[8] Daniel Fouquet, ‘Le Tatouage Medicale en Egypte dans l’Antiquite et a l’Epoque Actuelle’, in Archives d’Anthropologie Criminelle, Tome 13 (1898), p.271.  Available online at Criminocorpus. Translated from the French: L’examen de ces cicatrices, les unes blanches, les autres bleues, ne laisse aucun doute dans l’espirit, il s’agit la non d’un ornement, mais bien d’un traitement institué pour une affection du petit bassin, très probablement une pelvi-péritonite chronique.

[9] Bianchi (1996), p.82.

[10] See also: Carolyn Graves-Brown, Dancing for Hathor. Women in Ancient Egypt, (2010), London  New York: Continuum Books.

Tattooing in Ancient Egypt

By Gemma Angel, on 19 November 2012

  by Gemma Angel

 

 

 

 

 

Of all the objects on display in the Petrie Museum of Egyptology, there are two particular groups of items that immediately jumped out at me when I first began to look closely at the collections. These objects are grouped closely together in one of the densely packed cabinets towards the back of the gallery, near the sarcophagi – but no connection is explicitly made between them in the displays. This is not surprising, given that the first collection of objects – a series of tapered and sharpened metal implements – are described in the museum catalogue as “prick points” of indeterminate use:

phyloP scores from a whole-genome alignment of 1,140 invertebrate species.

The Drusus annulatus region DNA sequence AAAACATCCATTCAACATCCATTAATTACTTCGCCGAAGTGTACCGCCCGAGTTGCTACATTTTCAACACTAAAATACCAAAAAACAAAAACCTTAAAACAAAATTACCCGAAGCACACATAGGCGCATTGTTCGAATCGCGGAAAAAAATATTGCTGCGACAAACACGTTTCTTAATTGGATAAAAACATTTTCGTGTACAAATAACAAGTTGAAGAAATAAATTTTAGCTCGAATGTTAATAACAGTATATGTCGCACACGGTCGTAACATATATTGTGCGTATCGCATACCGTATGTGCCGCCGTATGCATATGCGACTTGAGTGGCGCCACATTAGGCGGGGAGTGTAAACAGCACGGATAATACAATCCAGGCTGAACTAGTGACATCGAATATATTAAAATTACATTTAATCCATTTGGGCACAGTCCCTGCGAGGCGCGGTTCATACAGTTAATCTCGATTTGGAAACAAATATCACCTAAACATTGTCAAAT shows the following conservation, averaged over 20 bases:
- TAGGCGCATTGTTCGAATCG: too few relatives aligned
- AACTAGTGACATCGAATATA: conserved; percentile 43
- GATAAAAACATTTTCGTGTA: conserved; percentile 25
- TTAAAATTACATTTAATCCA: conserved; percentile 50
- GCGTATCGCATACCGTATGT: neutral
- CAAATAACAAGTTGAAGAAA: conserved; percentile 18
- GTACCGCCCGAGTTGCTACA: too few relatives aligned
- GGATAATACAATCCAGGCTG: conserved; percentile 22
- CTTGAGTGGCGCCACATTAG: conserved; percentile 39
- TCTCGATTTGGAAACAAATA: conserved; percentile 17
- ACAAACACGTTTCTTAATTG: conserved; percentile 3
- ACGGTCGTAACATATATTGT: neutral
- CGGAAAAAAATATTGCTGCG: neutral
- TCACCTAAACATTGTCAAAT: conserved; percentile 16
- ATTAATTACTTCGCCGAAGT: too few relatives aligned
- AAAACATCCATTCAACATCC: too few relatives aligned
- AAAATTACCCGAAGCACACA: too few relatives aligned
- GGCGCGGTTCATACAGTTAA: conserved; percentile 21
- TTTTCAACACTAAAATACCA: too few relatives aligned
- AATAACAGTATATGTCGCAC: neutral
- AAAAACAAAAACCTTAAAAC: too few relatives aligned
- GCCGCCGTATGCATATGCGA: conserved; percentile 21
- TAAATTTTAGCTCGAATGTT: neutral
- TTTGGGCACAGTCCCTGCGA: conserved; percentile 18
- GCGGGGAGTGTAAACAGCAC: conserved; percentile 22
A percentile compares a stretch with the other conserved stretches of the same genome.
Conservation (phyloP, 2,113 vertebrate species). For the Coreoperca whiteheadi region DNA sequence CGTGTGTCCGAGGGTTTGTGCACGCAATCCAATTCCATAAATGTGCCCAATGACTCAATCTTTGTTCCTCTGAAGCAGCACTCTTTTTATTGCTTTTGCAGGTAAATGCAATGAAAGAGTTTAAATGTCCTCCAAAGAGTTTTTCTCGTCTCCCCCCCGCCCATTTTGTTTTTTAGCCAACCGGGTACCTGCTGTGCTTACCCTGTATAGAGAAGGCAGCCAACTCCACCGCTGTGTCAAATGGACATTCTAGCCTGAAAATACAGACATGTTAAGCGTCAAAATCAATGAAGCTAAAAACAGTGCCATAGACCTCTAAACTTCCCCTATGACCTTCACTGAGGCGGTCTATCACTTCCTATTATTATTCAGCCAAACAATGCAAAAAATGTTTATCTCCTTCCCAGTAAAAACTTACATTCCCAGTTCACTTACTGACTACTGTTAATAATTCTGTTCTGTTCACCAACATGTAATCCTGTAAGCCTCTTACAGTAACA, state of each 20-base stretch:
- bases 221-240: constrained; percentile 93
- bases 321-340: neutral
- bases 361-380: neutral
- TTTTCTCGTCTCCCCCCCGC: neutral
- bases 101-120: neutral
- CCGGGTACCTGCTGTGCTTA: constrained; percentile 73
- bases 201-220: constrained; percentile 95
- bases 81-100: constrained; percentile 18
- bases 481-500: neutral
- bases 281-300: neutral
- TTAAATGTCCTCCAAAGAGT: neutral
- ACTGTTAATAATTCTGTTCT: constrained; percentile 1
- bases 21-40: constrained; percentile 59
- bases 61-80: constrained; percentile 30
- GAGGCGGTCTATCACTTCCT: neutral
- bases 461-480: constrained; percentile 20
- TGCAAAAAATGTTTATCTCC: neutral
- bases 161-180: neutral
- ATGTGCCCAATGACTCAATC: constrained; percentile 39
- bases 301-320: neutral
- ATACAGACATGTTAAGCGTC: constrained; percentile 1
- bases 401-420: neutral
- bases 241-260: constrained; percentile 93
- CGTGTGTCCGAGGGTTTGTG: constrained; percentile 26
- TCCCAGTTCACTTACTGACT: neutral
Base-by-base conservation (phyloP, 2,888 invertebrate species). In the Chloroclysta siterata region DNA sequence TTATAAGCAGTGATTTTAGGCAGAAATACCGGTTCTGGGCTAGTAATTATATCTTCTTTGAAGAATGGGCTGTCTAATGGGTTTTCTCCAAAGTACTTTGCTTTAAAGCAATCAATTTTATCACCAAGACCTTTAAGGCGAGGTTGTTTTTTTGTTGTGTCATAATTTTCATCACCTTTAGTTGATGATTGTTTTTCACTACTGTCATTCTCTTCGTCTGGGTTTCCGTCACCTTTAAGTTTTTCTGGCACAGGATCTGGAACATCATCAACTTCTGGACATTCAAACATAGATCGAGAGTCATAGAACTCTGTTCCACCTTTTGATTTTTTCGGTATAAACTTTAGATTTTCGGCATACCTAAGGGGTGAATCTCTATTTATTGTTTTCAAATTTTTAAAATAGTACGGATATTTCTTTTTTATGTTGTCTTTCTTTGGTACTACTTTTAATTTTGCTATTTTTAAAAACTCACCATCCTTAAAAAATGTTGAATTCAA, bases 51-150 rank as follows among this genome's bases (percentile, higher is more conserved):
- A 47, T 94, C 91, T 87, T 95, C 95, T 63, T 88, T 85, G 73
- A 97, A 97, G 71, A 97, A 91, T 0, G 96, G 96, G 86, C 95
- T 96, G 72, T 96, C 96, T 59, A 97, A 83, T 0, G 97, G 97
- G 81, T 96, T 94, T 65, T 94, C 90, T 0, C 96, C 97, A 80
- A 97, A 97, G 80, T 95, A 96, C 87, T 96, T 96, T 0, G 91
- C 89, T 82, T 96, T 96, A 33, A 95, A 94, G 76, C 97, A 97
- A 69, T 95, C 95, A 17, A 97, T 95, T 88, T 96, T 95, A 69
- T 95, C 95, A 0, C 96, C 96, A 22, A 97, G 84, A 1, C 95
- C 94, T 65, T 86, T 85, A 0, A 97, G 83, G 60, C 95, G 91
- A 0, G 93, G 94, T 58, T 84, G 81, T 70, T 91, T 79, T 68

Tool set identified as a “stock of seven prick points” for removing thorns, bronze; three bound together with thread, a fourth with thread round; three separate; cleaned and treated. No information on findplace within Madinat al-Ghurab; purpose and date uncertain.[1]